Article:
Among other things, PURPA required utilities to buy renewable power from independent producers if it cost no more than electricity from the conventional power plants owned by the utility. The aim was to source more power from small renewable facilities, like the Person County Solar Park, easing demand for electricity from coal, gas and—in particular—petroleum-fired power plants.

I will say this again, and keep saying it if that's what it takes: In the clean energy revolution, in the reducing our carbon footprint contest, in the cutting back on pollution effort, it's all about the Megawatts. Yes, allowing for 3rd party leases on residential Solar is great, and it will make it a lot easier for folks to have them installed on their homes, but we're talking 10-15 kilowatts per. An analogy might better get my point across. Say you have a really long wall, that needs to be painted on both sides. On one side, you've got one person using a paint roller, and on the other side, you've got fifty people dabbing with a fine artist's paint brush. When the person with the roller gets tired, another steps up eagerly and starts rolling. On the other side, you're constantly trying to replace each of those fifty people dabbing. I don't need to tell you which side will be finished first, or that one of those sides may never be finished. It's a bad analogy, but it's been in my head for several weeks, and I had to get it out. Here's more on the threat to PURPA:

Tuesday Twitter roundup

In the "put your money where your mouth is" category:

When you try to do something good and some idiot sticks his leg out to trip you:

NC Democrats only granted symbolic role in GOP budget negotiations

To seem rather than to be:

Eight state House Democrats, including Rep. Elmer Floyd of Fayetteville and Rep. Marvin Lucas of Spring Lake, were invited to the Republican-controlled table to help negotiate the final version of the $22.9 billion North Carolina budget this month.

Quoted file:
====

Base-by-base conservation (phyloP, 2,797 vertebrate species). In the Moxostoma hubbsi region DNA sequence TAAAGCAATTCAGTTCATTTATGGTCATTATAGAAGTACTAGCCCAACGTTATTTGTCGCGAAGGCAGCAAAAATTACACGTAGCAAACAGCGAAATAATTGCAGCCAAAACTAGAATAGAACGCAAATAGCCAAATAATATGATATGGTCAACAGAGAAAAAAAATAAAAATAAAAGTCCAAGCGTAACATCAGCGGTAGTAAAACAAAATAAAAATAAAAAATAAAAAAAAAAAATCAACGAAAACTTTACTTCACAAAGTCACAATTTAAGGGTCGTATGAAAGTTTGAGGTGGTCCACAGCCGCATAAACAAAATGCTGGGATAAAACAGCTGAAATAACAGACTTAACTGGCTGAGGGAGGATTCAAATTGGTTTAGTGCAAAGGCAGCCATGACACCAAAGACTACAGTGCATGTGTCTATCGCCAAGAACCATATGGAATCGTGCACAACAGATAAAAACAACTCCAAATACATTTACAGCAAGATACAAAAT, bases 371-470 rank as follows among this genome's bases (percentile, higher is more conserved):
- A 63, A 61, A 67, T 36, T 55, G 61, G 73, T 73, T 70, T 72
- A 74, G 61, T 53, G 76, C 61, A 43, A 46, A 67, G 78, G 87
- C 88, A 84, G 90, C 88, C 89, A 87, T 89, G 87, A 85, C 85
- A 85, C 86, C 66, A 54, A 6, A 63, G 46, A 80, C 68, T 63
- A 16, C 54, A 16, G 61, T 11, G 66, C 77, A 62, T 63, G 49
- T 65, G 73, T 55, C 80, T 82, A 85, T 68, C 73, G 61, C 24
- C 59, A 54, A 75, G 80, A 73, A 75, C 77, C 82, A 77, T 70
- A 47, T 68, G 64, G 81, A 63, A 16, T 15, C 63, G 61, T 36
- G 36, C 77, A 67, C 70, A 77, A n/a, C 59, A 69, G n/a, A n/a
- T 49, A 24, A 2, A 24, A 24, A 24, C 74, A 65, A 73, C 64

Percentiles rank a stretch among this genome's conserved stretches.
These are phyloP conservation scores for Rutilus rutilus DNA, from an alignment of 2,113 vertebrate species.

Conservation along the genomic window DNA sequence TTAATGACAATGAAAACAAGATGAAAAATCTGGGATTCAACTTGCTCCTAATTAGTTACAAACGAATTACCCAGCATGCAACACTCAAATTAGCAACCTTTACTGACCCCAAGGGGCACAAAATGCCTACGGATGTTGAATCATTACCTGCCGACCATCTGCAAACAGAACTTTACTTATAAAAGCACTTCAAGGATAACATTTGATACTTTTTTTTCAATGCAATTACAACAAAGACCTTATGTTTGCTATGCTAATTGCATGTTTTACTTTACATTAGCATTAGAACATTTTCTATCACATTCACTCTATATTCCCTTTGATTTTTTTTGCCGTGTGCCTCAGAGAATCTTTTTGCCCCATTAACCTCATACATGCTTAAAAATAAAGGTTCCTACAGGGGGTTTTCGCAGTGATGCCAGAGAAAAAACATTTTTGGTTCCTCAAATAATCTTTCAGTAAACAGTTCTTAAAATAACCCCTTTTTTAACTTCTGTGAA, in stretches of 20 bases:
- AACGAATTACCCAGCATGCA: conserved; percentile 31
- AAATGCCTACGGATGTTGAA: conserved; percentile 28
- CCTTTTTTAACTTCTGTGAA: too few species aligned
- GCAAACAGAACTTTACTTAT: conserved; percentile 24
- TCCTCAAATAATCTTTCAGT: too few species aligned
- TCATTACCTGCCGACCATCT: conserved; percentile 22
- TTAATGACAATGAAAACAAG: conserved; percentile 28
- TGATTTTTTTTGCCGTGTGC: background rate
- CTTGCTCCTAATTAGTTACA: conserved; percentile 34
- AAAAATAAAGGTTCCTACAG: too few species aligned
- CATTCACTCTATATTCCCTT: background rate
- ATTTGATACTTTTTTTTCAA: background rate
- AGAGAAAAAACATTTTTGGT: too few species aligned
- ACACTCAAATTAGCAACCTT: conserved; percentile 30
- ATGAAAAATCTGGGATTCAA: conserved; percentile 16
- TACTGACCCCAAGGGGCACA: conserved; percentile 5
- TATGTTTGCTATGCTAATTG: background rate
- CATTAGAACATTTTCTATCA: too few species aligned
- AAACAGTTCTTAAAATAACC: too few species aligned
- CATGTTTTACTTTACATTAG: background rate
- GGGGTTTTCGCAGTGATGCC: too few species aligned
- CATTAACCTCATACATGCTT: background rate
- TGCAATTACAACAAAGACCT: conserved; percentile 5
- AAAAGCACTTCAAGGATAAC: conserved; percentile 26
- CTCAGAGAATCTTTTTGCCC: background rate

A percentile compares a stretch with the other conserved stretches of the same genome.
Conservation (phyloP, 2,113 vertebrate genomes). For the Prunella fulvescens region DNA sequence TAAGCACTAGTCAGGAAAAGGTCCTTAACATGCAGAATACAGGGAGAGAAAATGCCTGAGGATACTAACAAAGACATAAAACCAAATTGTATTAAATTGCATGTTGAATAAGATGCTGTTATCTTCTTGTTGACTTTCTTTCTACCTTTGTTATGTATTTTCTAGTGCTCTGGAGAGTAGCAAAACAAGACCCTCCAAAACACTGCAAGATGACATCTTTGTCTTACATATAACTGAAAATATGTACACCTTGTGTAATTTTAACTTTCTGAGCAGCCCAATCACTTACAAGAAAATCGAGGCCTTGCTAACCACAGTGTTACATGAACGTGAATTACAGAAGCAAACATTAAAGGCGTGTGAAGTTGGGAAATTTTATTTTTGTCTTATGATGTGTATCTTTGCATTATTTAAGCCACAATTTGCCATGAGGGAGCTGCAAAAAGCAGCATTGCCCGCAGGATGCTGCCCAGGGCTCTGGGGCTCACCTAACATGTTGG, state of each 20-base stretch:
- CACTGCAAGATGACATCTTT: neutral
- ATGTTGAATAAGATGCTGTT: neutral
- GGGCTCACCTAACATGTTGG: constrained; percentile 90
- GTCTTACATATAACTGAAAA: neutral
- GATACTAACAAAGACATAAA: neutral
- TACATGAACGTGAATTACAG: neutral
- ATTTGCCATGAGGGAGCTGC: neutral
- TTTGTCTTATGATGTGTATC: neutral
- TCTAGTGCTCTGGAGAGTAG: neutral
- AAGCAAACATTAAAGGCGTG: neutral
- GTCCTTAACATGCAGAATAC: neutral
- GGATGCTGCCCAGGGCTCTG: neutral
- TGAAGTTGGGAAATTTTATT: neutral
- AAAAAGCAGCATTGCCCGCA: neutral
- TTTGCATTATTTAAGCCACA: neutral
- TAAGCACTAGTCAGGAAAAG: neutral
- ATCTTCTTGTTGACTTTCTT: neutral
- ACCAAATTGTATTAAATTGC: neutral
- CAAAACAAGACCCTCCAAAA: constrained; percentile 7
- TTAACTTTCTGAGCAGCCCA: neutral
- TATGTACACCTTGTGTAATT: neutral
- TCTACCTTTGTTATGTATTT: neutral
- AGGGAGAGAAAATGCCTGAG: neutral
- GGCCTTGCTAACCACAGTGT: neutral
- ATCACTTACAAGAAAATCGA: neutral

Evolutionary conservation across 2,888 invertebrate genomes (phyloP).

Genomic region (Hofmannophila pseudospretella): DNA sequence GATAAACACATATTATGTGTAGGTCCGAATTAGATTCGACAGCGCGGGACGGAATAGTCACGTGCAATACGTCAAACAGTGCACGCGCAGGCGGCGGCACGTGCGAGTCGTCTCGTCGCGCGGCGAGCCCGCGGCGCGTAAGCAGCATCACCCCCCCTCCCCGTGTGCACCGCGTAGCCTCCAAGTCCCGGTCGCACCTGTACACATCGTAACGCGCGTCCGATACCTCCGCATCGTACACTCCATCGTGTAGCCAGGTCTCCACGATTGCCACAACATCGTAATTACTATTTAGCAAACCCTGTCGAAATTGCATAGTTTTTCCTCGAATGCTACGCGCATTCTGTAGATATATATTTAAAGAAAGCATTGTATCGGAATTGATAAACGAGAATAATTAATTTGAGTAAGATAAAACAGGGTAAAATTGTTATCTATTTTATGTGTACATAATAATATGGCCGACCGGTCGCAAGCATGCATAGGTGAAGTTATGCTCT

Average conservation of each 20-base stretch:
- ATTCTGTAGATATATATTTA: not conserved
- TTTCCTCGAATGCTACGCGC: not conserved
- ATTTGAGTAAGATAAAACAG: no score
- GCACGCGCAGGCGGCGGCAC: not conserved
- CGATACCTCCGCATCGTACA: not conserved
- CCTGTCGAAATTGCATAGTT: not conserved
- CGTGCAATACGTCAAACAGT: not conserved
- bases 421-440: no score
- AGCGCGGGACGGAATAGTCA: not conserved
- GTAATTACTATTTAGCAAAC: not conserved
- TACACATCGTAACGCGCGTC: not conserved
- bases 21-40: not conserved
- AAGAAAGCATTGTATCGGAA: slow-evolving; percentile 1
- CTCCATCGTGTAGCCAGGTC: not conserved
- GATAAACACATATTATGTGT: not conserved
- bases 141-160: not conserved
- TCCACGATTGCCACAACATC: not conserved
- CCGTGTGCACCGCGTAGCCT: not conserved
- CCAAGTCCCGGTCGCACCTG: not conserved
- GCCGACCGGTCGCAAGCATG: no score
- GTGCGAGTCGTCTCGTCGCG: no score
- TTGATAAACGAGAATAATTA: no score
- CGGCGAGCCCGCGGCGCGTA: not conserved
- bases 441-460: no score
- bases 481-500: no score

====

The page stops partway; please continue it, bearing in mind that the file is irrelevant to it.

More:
House and Senate lawmakers began meeting behind closed doors this past Monday to work out their differences in the budget, which they are supposed to pass into law no later than June 30. Lucas said on Thursday said he had not yet been invited to attend one of the work sessions. In these negotiations, Lucas said, it’s better to keep quiet about what you want because the other side can use that against you.

Bolding mine, because that is some seriously immature behavior. Maybe they should try reverse psychology? "Please don't fund this affordable housing project, and why don't we cut those godawful food stamps, too?" But you know what? Lucas is right. There are some things in the House Budget I want to see survive these negotiations, but I have decided (this year) to not blog about those things here at BlueNC, for fear of making them a target for removal. How screwed up is that? And along the lines of "reverse psychology," I'm tempted to cheer this guy on, in the hopes my approval will sour his position:

Profiles in hatred: Anti-Muslim extremists invade US cities

White supremacy seems to be the common denominator:

Far-right groups converged on the grounds of the State Capitol in Raleigh for an anti-sharia law rally, part of a nationwide string of events hosted by the anti-Muslim organization ACT for America, on Saturday. “There are no KKK here, there are no Nazis here,” said Peter Boykin, president of Gays for Trump and the local coordinator for the Raleigh anti-sharia rally. Despite his disavowal of extremism, Boykin publicly thanked Identity Evropa, a group founded last year that openly espouses white supremacy, after members in matching white dress shirts punctuated speeches with chants of, “Sharia-free USA” and “We will not be silenced.”

If you're wondering (as I frequently do) on what could lead to somebody joining such a fringe group, which often requires traveling great distances just to publicly display your ignorance, the most obvious first choice is deeply-ingrained racism. But it's more than that, and at least some of the responsibility may rest on our shoulders. To go this far, you have to also possess an incredible lack of trust in our system of government, the way our laws are developed and enforced. Many on the Left are guilty of relentlessly attacking that (entire) system, as opposed to being surgical in their criticisms, and this has helped to erode public trust across the board. And in that trust-deficient environment, fear always steps in to fill the void. And so we hear the names of ambiguous and "code-enhanced" groups emerging: